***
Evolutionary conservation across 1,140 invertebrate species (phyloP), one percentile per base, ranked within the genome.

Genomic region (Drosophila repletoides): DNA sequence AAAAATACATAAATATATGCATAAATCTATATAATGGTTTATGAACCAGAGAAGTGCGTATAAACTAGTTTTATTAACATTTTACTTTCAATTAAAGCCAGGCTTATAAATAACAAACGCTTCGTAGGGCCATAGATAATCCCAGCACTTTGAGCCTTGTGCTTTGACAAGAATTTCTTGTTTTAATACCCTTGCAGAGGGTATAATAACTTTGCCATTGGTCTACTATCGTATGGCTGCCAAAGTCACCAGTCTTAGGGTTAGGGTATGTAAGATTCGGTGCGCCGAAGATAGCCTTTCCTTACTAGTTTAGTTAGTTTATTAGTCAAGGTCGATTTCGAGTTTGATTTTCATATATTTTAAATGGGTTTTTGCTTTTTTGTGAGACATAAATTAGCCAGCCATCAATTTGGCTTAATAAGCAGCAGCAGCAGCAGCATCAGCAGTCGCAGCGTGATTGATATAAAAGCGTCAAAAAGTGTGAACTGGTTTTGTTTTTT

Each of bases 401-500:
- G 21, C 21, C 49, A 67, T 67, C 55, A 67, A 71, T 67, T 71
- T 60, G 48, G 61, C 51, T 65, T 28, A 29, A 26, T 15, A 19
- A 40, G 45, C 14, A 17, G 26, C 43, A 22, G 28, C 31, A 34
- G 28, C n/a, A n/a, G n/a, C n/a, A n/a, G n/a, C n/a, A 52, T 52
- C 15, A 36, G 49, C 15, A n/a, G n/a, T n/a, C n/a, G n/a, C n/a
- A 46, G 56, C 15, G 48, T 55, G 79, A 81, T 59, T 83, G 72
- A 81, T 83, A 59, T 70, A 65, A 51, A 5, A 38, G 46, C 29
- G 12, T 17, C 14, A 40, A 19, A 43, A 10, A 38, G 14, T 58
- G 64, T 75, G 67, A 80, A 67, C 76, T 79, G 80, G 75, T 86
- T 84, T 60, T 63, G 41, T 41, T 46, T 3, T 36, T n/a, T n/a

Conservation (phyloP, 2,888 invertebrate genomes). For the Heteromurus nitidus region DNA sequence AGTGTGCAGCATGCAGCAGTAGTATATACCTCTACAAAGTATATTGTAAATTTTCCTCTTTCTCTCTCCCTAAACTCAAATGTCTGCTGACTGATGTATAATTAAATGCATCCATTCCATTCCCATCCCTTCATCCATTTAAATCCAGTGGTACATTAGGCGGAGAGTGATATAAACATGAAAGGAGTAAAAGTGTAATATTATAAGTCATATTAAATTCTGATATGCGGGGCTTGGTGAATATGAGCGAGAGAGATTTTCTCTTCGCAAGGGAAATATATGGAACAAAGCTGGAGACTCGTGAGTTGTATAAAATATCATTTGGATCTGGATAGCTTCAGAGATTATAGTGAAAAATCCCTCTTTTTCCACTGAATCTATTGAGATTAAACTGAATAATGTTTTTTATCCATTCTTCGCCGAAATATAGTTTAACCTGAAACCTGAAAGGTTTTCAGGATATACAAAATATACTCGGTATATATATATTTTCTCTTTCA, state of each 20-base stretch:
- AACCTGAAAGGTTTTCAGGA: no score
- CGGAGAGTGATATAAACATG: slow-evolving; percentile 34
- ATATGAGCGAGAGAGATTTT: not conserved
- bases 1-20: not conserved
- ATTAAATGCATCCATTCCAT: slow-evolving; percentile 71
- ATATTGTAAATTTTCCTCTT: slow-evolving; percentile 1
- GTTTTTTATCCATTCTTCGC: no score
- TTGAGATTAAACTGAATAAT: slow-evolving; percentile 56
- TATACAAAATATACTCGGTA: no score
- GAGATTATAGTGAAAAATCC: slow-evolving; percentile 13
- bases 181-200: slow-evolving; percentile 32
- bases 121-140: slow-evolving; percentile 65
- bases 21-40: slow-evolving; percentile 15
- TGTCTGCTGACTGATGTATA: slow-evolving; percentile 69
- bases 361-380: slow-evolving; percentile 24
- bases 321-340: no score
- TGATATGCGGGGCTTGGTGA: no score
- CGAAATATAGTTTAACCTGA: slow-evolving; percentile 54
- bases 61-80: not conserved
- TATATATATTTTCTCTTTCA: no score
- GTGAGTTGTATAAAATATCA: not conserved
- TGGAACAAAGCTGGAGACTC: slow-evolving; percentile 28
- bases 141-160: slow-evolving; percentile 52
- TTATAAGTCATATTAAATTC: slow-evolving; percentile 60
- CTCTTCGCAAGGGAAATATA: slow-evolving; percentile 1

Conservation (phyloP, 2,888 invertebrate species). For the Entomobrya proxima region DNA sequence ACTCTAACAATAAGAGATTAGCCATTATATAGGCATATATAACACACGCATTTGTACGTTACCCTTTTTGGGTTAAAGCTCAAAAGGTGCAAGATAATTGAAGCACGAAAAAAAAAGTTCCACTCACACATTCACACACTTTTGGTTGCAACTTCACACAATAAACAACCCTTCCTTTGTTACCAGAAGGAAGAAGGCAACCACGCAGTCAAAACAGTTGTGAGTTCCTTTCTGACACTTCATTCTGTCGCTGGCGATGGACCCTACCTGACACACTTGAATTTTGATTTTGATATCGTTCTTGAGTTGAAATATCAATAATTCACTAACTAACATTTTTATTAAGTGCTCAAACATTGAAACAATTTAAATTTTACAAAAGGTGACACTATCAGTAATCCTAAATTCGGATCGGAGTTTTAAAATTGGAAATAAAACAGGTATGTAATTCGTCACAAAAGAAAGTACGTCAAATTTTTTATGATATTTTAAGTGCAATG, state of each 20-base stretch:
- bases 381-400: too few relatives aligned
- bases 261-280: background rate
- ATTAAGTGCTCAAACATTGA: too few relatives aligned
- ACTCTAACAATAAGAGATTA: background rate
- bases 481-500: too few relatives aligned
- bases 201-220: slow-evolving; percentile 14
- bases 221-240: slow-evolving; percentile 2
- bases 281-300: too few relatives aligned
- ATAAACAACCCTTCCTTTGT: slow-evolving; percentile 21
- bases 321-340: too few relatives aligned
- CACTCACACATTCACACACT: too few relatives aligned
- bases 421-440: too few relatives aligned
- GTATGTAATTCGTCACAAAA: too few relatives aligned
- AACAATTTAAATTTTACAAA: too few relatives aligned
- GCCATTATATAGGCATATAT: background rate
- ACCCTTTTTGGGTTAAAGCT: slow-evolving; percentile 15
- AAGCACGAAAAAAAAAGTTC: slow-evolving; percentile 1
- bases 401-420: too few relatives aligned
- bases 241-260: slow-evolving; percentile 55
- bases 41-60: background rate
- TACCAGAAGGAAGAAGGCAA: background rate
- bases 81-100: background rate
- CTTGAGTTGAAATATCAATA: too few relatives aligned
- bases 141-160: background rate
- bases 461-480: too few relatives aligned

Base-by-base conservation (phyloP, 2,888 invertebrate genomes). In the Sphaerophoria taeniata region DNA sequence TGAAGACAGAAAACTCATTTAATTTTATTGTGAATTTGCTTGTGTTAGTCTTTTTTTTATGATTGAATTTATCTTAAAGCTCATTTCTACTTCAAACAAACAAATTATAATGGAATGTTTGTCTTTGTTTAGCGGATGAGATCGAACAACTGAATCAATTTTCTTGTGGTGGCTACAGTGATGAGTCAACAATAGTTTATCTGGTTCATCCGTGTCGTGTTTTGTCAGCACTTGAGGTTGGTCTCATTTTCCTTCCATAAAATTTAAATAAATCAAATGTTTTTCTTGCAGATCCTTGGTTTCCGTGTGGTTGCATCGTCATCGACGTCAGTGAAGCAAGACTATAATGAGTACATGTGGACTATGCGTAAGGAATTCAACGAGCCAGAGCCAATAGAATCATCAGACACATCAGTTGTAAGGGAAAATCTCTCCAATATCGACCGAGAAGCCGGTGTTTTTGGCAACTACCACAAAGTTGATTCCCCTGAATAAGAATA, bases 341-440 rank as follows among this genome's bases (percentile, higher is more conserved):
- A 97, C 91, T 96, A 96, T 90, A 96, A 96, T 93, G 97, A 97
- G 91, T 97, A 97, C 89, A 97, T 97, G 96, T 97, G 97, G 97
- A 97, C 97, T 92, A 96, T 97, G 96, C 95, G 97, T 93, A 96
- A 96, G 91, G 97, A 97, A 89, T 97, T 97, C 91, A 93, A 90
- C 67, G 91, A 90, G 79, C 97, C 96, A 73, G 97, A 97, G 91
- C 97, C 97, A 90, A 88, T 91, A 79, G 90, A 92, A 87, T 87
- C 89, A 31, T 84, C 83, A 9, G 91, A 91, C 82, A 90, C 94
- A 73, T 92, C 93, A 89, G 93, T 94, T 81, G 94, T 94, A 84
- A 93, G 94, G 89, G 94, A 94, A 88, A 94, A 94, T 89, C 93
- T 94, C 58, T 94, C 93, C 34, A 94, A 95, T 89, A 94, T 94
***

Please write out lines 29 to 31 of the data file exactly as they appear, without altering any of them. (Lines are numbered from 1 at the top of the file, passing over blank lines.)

- bases 361-380: slow-evolving; percentile 24
- bases 321-340: no score
- TGATATGCGGGGCTTGGTGA: no score